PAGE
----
ABC’s telecast of the 95th Academy Awards on Sunday earned a post-slap boost in ratings, according to Nielsen data.
The ceremony from the Dolby Theater in Hollywood averaged 18.7 million viewers, 12% more than the previous year, when Will Smith’s onstage assault on host Chris Rock became world news.
It was the largest audience for an Oscar telecast since 2020, when the event drew 23.6 million viewers.
The scandal was expected to draw in viewers on Sunday, who were at least interested in hearing how this year’s host Jimmy Kimmel would handle it. The ABC late-night stalwart was the emcee of the ceremony for the third time.
Last year’s broadcast averaged 16.7 million viewers, 58% better than the all-time low of 10.5 million in 2021. The audience for the 2022 ceremony was buoyed when word of mouth from the slap of Smith probably led people to see the fallout, which included the star winning a leading actor trophy.
But viewership for Sunday’s broadcast remains well below the nearly 30 million viewers who watched it in 2019.
The Oscars faced stiff competition when the finale of HBO’s hit zombie drama “The Last of Us” ran squarely against the broadcast, a sign that the awards ceremony is no longer a fearsome event that can scare off counterprogramming efforts.
Proceedings felt more upbeat than in recent years as the effect of the COVID-19 pandemic has subsided and seven-time Oscar winner “Everything Everywhere All at Once” provided several feel-good stories.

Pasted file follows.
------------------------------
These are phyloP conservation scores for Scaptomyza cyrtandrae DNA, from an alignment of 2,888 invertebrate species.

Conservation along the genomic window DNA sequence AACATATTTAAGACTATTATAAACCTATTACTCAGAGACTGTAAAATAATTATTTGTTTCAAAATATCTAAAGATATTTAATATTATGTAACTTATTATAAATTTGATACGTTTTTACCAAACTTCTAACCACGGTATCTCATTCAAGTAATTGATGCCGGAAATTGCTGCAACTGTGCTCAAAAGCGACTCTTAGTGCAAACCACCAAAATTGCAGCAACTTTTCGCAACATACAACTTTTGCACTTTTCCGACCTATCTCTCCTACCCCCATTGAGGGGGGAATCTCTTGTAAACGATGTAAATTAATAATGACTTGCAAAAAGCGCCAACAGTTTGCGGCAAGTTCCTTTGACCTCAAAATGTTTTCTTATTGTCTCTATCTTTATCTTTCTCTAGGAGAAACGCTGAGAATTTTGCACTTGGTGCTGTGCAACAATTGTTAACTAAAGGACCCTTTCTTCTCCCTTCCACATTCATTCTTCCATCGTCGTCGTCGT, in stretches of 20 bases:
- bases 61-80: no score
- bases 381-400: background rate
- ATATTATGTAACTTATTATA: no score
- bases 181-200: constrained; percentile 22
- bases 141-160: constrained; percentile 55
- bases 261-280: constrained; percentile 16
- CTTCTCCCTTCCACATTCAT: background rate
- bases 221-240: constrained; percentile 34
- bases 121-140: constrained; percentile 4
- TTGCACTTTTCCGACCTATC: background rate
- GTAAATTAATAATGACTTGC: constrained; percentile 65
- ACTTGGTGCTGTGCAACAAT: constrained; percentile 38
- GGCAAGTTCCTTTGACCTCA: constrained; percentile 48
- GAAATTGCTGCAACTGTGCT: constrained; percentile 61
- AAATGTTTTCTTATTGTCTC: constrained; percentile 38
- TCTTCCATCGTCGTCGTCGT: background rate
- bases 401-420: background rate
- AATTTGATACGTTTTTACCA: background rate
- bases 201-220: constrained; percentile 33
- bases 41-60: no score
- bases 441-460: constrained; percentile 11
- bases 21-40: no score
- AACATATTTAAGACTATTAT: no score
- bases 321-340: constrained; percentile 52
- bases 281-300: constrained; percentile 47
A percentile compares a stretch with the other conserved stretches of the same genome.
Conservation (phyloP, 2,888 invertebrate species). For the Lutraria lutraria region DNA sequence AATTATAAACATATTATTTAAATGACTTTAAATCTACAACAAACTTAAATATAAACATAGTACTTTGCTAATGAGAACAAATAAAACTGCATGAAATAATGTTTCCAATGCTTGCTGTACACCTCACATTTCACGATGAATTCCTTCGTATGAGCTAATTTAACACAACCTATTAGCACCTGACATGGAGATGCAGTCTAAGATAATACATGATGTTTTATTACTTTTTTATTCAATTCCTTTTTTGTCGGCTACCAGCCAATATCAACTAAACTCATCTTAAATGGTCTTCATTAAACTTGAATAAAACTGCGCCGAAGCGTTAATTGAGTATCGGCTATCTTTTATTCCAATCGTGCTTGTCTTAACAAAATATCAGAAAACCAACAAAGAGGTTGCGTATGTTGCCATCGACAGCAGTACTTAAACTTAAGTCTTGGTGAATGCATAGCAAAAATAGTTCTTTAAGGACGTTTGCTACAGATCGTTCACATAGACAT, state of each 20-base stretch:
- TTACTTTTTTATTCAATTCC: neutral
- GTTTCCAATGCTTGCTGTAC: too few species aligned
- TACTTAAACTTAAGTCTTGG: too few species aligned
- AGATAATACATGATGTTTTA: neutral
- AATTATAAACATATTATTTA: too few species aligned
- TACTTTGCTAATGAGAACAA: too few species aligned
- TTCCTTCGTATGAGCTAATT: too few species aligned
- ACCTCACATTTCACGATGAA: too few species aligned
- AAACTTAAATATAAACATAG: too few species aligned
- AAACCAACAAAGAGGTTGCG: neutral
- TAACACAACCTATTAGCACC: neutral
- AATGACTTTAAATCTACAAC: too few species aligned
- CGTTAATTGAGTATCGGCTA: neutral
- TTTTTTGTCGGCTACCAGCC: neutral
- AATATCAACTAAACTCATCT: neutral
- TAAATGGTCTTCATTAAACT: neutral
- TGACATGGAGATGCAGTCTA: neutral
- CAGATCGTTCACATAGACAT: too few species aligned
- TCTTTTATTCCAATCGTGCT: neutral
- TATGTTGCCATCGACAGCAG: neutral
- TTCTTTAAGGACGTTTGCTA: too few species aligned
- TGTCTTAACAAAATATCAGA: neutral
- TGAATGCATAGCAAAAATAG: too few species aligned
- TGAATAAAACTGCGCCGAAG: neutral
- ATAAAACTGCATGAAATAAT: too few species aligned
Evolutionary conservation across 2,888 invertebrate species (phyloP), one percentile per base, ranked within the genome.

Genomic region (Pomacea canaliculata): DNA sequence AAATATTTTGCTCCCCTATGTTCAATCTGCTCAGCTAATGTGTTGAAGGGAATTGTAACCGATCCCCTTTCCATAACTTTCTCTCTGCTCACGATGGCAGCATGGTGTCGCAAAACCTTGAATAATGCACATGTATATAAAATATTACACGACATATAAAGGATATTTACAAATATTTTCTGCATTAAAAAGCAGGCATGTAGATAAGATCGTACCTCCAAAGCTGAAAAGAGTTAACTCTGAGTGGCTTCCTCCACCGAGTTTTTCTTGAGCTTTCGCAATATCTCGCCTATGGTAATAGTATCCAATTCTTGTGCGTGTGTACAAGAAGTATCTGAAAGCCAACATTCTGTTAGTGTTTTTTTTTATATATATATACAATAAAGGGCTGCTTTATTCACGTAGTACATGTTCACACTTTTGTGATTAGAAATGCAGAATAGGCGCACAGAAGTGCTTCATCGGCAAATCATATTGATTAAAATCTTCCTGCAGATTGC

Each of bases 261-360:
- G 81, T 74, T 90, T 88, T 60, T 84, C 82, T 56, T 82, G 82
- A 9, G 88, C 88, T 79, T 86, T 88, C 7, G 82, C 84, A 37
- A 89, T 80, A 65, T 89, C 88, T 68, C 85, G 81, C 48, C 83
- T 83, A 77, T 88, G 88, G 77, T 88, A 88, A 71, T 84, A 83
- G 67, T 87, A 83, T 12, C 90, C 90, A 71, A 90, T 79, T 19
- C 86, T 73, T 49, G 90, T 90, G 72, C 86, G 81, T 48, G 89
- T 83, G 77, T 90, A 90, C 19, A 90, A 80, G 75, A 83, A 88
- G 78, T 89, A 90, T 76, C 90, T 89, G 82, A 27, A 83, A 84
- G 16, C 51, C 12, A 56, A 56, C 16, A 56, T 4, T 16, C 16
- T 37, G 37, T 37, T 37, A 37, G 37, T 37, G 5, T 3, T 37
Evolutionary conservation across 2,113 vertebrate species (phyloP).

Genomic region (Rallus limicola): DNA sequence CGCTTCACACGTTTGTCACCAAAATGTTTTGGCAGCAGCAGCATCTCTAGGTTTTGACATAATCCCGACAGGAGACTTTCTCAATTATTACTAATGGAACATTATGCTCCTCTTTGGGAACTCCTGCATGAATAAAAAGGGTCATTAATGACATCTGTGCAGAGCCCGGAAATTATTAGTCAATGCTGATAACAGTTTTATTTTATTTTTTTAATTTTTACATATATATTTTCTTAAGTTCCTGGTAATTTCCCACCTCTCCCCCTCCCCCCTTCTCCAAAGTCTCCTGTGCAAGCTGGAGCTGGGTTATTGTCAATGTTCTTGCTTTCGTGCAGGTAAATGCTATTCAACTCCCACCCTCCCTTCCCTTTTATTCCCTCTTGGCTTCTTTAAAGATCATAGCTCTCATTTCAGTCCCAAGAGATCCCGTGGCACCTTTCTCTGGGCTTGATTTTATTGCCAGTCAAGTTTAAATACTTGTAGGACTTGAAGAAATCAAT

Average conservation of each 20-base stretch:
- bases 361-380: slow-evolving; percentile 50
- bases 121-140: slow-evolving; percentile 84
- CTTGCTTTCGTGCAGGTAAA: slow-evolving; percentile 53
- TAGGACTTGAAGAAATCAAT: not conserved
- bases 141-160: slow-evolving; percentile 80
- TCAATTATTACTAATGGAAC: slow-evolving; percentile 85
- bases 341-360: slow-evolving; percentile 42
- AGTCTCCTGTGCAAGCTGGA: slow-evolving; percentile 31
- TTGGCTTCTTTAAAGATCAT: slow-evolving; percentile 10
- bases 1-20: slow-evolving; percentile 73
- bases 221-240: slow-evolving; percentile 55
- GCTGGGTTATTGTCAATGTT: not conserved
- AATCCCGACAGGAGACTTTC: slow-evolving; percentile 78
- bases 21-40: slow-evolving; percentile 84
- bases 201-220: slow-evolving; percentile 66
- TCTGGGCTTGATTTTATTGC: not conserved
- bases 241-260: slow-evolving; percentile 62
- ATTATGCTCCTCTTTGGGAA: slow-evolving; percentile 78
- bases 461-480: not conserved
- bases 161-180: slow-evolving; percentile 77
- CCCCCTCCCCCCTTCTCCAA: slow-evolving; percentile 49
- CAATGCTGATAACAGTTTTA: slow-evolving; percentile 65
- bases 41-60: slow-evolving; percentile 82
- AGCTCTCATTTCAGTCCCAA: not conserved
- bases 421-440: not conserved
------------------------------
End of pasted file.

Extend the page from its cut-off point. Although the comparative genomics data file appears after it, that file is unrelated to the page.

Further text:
The film’s star, Michelle Yeoh, became the first Asian woman to win a leading actress trophy. Like Yeoh, supporting performance winners Jamie Lee Curtis and Ke Huy Quan took home their first Oscars after decades of careers in the movie business.
The Oscars have been fighting against trends in the television industry that have lowered viewership levels for awards shows. Video streaming has diminished the traditional habit of watching television. Younger viewers are increasingly turning to social media and YouTube for clips of live events rather than sitting through a full three-hour-plus broadcast with commercials.
The Oscars also suffer from being the coda to a months-long movie awards season in which some of the same winners are seen giving speeches, likely adding to viewer fatigue and a lack of suspense.
While streaming isn’t as big as it used to be, it’s still a big draw for advertisers, with some 30-second spots selling for around $2 million. Only the NFL postseason contests and the Super Bowl attract higher prices.
The film academy promised to offer a faster broadcast than in the past while restoring the eight technical awards that were not delivered live during the 2022 broadcast.
Speeches by Oscar winners dealing with political and social justice issues were kept to a minimum, while the diversity of this year’s winners was celebrated. Along with the milestone set by Yeoh, costume designer Ruth E. Carter became the first black woman to win multiple Oscars.
This year’s broadcast also benefited from the nomination of several brand-name blockbusters, including “Black Panther: Wakanda Forever,” “Top Gun: Maverick” and “Avatar: The Way of Water.” “Everything Everywhere All at Once” currently has $73 million in domestic ticket sales, the highest for a best picture winner since “Green Book” in 2018.
A musical performance by Rihanna, whose Super Bowl LVII halftime ratings soared above those of the game, likely gave the Oscars telecast a boost as well.